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Randomised controlled trial
Sensor-augmented insulin pump more effective than multiple daily insulin injections for reducing HbA1C in people with poorly controlled type 1 diabetes
  1. Jeroen Hermanides,
  2. J Hans DeVries
  1. Academic Medical Centre, The Netherlands
  1. Correspondence to Jeroen Hermanides
    Department of Anesthesiology, Academic Medical Centre, Amsterdam, The Netherlands; J.Hermanides{at}amc.uva.nl

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Context

With developing technologies, continuous subcutaneous insulin infusion systems (CSII) and continuous subcutaneous glucose monitors (CGM) have become available to treat diabetes mellitus (DM). The effectiveness of CSII to lower HbA1c has been shown, especially in poorly regulated patients with type 1 DM.1 More recent trials investigated the application of CGM in type 1 DM and proved that CGM is effective in lowering HbA1c, again especially in poorly regulated adult patients, provided that they were compliant and tolerated the device.2 Now the two devices have been integrated, augmenting the insulin pump with the sensor. The efficacy of this new treatment platform was investigated.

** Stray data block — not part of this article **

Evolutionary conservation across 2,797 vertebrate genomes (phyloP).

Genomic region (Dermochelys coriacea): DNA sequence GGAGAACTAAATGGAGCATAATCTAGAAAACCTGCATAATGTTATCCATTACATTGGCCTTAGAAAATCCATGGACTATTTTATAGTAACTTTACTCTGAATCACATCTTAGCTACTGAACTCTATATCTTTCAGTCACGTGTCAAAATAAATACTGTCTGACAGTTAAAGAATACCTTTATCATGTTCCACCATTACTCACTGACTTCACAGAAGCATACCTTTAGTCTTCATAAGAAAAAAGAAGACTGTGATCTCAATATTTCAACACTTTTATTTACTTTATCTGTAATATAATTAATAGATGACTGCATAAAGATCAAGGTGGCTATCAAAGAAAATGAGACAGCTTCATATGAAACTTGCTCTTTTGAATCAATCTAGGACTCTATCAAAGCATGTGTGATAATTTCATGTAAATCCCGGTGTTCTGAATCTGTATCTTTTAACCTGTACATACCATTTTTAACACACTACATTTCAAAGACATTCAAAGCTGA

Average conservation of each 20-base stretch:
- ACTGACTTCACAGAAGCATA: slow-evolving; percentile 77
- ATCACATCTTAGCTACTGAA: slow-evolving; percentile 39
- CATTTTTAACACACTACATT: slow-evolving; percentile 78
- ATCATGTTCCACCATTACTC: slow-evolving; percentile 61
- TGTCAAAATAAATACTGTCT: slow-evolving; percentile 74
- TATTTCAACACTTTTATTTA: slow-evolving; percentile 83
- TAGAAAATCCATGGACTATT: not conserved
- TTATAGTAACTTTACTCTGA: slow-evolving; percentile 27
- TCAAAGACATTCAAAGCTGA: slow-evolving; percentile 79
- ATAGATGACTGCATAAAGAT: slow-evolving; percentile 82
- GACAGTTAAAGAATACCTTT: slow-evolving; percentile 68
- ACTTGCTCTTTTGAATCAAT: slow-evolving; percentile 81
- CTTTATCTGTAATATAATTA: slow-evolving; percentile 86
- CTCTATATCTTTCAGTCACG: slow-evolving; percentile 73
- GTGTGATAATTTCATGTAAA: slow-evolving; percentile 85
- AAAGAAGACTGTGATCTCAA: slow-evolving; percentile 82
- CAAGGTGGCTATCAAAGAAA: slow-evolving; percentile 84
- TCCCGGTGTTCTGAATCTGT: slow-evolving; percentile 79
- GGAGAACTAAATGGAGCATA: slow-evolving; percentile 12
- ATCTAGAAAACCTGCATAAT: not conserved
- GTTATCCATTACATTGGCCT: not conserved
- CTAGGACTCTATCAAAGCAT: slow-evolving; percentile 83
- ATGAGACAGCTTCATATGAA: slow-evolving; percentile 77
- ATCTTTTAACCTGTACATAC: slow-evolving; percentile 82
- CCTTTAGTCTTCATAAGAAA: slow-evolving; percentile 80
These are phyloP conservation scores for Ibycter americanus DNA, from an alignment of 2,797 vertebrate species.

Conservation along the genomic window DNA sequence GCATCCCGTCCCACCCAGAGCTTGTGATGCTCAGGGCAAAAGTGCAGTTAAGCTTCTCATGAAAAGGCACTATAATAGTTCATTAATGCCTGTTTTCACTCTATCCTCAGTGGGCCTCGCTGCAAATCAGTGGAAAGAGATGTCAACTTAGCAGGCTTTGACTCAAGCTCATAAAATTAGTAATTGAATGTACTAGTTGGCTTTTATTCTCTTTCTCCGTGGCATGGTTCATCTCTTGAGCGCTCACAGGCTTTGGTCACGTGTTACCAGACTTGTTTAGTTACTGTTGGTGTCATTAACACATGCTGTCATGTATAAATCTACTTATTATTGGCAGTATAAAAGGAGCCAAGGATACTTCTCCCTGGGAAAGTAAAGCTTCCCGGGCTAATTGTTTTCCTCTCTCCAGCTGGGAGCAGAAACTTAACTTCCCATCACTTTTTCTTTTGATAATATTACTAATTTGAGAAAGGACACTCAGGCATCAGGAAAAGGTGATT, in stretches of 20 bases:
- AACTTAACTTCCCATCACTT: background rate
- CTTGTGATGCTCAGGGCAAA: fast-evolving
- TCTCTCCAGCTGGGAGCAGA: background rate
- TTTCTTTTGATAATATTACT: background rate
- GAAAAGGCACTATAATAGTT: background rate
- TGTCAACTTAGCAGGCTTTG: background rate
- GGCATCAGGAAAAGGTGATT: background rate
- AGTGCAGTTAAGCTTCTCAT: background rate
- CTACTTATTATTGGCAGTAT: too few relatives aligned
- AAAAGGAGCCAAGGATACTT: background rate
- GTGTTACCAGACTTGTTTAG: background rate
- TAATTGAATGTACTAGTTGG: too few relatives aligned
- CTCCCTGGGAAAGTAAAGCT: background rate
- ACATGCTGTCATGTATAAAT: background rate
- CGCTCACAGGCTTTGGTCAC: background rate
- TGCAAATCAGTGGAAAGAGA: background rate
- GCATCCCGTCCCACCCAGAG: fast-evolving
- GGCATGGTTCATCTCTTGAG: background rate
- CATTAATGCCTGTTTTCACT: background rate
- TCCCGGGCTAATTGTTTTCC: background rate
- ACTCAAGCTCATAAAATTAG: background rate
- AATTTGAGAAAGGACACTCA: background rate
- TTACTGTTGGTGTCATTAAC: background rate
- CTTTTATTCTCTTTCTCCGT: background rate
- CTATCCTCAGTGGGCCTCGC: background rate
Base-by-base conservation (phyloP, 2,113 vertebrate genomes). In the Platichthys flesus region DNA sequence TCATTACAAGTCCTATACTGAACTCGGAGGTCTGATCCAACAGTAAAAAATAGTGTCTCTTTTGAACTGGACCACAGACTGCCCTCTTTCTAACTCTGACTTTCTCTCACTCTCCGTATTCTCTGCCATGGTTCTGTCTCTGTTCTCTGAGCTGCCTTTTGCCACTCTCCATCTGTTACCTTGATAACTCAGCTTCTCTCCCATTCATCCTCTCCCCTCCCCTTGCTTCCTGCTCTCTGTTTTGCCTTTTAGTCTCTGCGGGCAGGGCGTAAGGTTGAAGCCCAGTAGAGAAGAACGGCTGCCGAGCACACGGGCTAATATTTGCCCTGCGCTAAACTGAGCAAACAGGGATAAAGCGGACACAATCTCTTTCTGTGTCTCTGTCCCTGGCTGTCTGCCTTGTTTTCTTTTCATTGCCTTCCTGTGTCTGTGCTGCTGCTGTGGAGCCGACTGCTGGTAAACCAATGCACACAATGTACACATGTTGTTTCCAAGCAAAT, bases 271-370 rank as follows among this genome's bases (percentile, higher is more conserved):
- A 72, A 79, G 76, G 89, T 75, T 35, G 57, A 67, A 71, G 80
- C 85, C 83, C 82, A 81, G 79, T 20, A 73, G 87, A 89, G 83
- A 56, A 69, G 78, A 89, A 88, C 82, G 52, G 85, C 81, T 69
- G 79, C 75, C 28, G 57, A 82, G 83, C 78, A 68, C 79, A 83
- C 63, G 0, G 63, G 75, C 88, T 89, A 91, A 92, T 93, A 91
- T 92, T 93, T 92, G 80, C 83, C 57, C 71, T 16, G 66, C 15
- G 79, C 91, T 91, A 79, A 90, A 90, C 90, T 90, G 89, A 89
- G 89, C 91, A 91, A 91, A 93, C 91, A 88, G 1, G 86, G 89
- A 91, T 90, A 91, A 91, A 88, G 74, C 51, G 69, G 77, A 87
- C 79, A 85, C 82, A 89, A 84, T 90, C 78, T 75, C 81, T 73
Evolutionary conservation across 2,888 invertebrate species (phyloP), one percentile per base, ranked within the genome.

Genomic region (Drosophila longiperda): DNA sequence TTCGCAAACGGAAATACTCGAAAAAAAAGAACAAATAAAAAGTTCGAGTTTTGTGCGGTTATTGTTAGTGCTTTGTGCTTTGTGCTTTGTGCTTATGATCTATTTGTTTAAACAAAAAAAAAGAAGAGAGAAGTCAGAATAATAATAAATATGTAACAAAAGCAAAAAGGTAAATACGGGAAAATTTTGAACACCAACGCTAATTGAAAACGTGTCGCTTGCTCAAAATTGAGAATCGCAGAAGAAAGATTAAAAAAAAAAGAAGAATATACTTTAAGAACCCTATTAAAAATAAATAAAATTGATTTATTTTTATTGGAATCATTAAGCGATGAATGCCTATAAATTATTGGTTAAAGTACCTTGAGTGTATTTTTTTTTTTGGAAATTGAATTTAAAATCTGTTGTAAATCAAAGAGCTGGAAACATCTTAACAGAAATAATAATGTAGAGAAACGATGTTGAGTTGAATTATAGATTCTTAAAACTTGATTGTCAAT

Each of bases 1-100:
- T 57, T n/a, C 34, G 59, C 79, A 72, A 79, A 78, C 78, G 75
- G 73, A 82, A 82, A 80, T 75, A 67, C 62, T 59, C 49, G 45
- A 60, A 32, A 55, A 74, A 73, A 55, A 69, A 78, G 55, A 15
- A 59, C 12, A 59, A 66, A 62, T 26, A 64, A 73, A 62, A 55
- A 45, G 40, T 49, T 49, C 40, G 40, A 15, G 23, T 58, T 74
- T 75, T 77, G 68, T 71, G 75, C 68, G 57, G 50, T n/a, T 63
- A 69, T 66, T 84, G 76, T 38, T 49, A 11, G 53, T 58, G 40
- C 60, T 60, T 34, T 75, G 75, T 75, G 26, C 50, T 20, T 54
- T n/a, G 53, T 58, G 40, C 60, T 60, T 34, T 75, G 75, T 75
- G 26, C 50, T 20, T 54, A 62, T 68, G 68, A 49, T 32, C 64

Methods

This was an unblinded randomised controlled trial, performed in 30 diabetes centres throughout the USA and Canada, comparing the efficacy of 1-year sensor-augmented pump therapy (Minimed Paradigm REAL-time system; Medtronic, Northridge, CA.) to multiple daily insulin injection therapy in 485 patients with type 1 DM. Eligible patients were aged 7–70 years old, were on multiple daily injection therapy for at least 3 months prior to inclusion and had HbA1c between 7.4% and 9.5%. Patients who had used insulin pump therapy within 3 years prior to the …

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